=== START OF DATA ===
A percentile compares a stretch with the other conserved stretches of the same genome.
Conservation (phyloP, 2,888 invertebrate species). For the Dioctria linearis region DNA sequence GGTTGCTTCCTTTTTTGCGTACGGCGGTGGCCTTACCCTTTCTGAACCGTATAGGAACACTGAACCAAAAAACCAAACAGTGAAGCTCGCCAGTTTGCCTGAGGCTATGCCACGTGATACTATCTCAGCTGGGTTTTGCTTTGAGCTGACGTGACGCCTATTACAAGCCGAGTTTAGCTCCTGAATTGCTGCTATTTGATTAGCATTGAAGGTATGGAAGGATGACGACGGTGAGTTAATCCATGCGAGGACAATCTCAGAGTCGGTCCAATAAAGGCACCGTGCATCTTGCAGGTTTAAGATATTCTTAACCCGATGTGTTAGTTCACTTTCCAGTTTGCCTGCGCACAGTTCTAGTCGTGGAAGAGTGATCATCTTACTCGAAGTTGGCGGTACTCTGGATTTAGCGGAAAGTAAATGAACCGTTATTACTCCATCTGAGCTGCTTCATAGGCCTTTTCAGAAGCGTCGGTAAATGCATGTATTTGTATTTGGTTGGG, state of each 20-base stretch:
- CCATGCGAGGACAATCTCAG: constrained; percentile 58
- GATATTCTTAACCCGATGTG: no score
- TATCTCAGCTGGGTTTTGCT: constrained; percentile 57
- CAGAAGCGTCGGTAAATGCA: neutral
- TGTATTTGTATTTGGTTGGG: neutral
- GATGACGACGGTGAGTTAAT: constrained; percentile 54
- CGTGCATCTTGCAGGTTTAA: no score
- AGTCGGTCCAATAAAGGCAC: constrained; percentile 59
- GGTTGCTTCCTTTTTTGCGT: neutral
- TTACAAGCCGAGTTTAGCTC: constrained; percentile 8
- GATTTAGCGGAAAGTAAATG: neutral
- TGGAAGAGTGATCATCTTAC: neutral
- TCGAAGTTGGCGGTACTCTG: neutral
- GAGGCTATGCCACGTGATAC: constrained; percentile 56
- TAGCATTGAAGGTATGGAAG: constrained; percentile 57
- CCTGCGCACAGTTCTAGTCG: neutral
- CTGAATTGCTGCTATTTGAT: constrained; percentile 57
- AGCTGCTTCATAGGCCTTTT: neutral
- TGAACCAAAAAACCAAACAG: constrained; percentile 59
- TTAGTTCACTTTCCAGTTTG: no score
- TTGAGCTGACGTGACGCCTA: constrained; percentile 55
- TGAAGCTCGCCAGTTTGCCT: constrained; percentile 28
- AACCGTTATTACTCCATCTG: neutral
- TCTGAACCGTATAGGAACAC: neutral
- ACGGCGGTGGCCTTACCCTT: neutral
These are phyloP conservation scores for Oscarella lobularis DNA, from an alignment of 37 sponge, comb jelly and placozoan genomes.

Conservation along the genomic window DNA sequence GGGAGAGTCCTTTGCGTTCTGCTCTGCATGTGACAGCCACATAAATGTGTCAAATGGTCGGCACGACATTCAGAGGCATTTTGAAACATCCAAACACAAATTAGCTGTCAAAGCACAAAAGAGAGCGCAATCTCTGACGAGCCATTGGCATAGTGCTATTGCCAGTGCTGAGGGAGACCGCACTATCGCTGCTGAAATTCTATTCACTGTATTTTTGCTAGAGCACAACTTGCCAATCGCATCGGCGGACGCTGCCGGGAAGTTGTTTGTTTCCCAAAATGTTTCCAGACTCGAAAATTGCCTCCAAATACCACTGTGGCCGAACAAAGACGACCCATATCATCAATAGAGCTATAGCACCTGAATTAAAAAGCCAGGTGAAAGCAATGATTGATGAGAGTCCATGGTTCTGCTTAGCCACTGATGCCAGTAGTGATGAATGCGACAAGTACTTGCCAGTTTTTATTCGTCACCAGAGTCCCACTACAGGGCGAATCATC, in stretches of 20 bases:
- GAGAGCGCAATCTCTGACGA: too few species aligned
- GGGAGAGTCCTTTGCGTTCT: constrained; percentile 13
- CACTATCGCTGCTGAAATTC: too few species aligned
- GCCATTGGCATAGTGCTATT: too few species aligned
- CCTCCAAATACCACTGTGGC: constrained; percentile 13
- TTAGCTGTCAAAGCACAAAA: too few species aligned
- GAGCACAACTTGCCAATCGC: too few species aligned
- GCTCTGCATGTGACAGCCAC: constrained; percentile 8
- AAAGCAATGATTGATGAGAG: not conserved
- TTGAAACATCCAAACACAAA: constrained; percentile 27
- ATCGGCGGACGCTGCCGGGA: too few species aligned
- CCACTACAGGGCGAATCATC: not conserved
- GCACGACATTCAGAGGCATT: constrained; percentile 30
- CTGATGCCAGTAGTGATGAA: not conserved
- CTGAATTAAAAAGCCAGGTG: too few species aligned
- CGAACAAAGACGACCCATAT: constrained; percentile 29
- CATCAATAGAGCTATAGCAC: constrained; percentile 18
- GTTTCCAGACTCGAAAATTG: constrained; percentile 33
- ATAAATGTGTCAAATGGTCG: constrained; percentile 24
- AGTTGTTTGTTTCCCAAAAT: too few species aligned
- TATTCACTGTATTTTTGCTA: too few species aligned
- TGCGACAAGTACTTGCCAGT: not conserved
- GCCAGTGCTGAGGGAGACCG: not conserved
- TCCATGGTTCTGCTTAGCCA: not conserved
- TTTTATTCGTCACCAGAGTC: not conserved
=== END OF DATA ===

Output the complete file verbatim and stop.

A percentile compares a stretch with the other conserved stretches of the same genome.
Conservation (phyloP, 2,888 invertebrate species). For the Dioctria linearis region DNA sequence GGTTGCTTCCTTTTTTGCGTACGGCGGTGGCCTTACCCTTTCTGAACCGTATAGGAACACTGAACCAAAAAACCAAACAGTGAAGCTCGCCAGTTTGCCTGAGGCTATGCCACGTGATACTATCTCAGCTGGGTTTTGCTTTGAGCTGACGTGACGCCTATTACAAGCCGAGTTTAGCTCCTGAATTGCTGCTATTTGATTAGCATTGAAGGTATGGAAGGATGACGACGGTGAGTTAATCCATGCGAGGACAATCTCAGAGTCGGTCCAATAAAGGCACCGTGCATCTTGCAGGTTTAAGATATTCTTAACCCGATGTGTTAGTTCACTTTCCAGTTTGCCTGCGCACAGTTCTAGTCGTGGAAGAGTGATCATCTTACTCGAAGTTGGCGGTACTCTGGATTTAGCGGAAAGTAAATGAACCGTTATTACTCCATCTGAGCTGCTTCATAGGCCTTTTCAGAAGCGTCGGTAAATGCATGTATTTGTATTTGGTTGGG, state of each 20-base stretch:
- CCATGCGAGGACAATCTCAG: constrained; percentile 58
- GATATTCTTAACCCGATGTG: no score
- TATCTCAGCTGGGTTTTGCT: constrained; percentile 57
- CAGAAGCGTCGGTAAATGCA: neutral
- TGTATTTGTATTTGGTTGGG: neutral
- GATGACGACGGTGAGTTAAT: constrained; percentile 54
- CGTGCATCTTGCAGGTTTAA: no score
- AGTCGGTCCAATAAAGGCAC: constrained; percentile 59
- GGTTGCTTCCTTTTTTGCGT: neutral
- TTACAAGCCGAGTTTAGCTC: constrained; percentile 8
- GATTTAGCGGAAAGTAAATG: neutral
- TGGAAGAGTGATCATCTTAC: neutral
- TCGAAGTTGGCGGTACTCTG: neutral
- GAGGCTATGCCACGTGATAC: constrained; percentile 56
- TAGCATTGAAGGTATGGAAG: constrained; percentile 57
- CCTGCGCACAGTTCTAGTCG: neutral
- CTGAATTGCTGCTATTTGAT: constrained; percentile 57
- AGCTGCTTCATAGGCCTTTT: neutral
- TGAACCAAAAAACCAAACAG: constrained; percentile 59
- TTAGTTCACTTTCCAGTTTG: no score
- TTGAGCTGACGTGACGCCTA: constrained; percentile 55
- TGAAGCTCGCCAGTTTGCCT: constrained; percentile 28
- AACCGTTATTACTCCATCTG: neutral
- TCTGAACCGTATAGGAACAC: neutral
- ACGGCGGTGGCCTTACCCTT: neutral
These are phyloP conservation scores for Oscarella lobularis DNA, from an alignment of 37 sponge, comb jelly and placozoan genomes.

Conservation along the genomic window DNA sequence GGGAGAGTCCTTTGCGTTCTGCTCTGCATGTGACAGCCACATAAATGTGTCAAATGGTCGGCACGACATTCAGAGGCATTTTGAAACATCCAAACACAAATTAGCTGTCAAAGCACAAAAGAGAGCGCAATCTCTGACGAGCCATTGGCATAGTGCTATTGCCAGTGCTGAGGGAGACCGCACTATCGCTGCTGAAATTCTATTCACTGTATTTTTGCTAGAGCACAACTTGCCAATCGCATCGGCGGACGCTGCCGGGAAGTTGTTTGTTTCCCAAAATGTTTCCAGACTCGAAAATTGCCTCCAAATACCACTGTGGCCGAACAAAGACGACCCATATCATCAATAGAGCTATAGCACCTGAATTAAAAAGCCAGGTGAAAGCAATGATTGATGAGAGTCCATGGTTCTGCTTAGCCACTGATGCCAGTAGTGATGAATGCGACAAGTACTTGCCAGTTTTTATTCGTCACCAGAGTCCCACTACAGGGCGAATCATC, in stretches of 20 bases:
- GAGAGCGCAATCTCTGACGA: too few species aligned
- GGGAGAGTCCTTTGCGTTCT: constrained; percentile 13
- CACTATCGCTGCTGAAATTC: too few species aligned
- GCCATTGGCATAGTGCTATT: too few species aligned
- CCTCCAAATACCACTGTGGC: constrained; percentile 13
- TTAGCTGTCAAAGCACAAAA: too few species aligned
- GAGCACAACTTGCCAATCGC: too few species aligned
- GCTCTGCATGTGACAGCCAC: constrained; percentile 8
- AAAGCAATGATTGATGAGAG: not conserved
- TTGAAACATCCAAACACAAA: constrained; percentile 27
- ATCGGCGGACGCTGCCGGGA: too few species aligned
- CCACTACAGGGCGAATCATC: not conserved
- GCACGACATTCAGAGGCATT: constrained; percentile 30
- CTGATGCCAGTAGTGATGAA: not conserved
- CTGAATTAAAAAGCCAGGTG: too few species aligned
- CGAACAAAGACGACCCATAT: constrained; percentile 29
- CATCAATAGAGCTATAGCAC: constrained; percentile 18
- GTTTCCAGACTCGAAAATTG: constrained; percentile 33
- ATAAATGTGTCAAATGGTCG: constrained; percentile 24
- AGTTGTTTGTTTCCCAAAAT: too few species aligned
- TATTCACTGTATTTTTGCTA: too few species aligned
- TGCGACAAGTACTTGCCAGT: not conserved
- GCCAGTGCTGAGGGAGACCG: not conserved
- TCCATGGTTCTGCTTAGCCA: not conserved
- TTTTATTCGTCACCAGAGTC: not conserved